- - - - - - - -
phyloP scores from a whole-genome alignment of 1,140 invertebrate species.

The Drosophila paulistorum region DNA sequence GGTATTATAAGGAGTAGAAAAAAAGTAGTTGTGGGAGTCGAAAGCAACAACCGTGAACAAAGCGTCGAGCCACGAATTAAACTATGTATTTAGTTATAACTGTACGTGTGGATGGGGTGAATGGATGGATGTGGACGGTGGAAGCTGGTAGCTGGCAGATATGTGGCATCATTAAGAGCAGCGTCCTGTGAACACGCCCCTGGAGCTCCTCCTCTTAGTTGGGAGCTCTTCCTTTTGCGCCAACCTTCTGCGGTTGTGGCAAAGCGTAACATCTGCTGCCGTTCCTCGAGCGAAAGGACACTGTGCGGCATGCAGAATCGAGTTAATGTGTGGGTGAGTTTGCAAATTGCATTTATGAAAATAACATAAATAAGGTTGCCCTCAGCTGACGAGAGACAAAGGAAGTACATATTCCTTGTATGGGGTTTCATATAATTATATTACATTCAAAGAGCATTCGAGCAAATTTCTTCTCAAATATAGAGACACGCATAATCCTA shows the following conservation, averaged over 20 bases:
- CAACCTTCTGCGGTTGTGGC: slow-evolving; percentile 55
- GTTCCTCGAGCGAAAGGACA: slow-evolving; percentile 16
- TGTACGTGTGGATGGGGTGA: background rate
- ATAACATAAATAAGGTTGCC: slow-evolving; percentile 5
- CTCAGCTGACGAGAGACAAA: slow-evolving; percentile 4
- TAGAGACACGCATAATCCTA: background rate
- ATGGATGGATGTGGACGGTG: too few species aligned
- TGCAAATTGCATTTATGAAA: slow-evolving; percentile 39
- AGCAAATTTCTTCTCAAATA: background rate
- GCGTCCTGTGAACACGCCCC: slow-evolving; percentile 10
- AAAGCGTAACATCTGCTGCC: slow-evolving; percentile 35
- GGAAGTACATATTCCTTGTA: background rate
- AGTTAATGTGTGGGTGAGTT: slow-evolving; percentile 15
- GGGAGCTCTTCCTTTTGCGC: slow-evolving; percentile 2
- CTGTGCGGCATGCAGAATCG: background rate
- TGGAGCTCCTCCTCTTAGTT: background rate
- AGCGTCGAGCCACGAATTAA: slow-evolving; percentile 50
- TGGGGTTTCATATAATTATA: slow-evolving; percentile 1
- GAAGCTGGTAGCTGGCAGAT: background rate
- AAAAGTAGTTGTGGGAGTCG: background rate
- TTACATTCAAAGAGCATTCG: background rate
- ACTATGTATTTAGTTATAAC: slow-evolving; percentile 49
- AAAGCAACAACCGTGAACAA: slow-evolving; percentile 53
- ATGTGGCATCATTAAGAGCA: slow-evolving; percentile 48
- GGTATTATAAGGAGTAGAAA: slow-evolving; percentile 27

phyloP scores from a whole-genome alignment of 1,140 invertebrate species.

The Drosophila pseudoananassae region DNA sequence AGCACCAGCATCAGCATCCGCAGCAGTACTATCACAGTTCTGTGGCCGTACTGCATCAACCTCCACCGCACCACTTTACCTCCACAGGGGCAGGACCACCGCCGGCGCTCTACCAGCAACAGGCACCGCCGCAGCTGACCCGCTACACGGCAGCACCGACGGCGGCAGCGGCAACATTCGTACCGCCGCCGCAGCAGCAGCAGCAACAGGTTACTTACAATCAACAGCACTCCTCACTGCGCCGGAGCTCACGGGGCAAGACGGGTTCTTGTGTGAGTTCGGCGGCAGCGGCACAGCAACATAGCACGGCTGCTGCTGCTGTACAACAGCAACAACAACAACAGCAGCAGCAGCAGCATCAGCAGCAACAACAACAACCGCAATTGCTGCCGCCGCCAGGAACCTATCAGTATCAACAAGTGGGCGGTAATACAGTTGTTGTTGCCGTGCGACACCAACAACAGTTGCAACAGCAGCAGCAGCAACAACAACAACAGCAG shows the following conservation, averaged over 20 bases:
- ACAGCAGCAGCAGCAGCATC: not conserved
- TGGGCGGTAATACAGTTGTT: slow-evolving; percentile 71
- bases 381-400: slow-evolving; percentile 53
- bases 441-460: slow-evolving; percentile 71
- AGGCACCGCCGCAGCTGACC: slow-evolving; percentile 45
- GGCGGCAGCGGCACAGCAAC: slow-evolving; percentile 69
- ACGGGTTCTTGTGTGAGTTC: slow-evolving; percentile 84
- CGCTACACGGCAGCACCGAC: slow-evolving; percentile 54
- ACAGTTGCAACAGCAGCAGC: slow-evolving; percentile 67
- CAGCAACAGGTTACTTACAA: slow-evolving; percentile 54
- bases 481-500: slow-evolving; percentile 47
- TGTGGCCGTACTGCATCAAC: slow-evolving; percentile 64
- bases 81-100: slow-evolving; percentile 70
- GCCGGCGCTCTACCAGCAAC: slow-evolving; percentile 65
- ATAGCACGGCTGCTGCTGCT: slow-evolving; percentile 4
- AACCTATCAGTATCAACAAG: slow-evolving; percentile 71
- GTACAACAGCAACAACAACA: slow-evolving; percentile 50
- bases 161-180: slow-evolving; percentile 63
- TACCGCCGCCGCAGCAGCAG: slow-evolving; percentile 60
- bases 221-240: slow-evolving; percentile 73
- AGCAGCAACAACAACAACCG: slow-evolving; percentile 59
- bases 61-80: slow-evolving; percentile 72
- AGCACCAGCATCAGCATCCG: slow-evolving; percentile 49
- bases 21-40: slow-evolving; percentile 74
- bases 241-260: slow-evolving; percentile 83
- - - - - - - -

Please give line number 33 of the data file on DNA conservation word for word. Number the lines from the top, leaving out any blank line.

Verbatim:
- bases 441-460: slow-evolving; percentile 71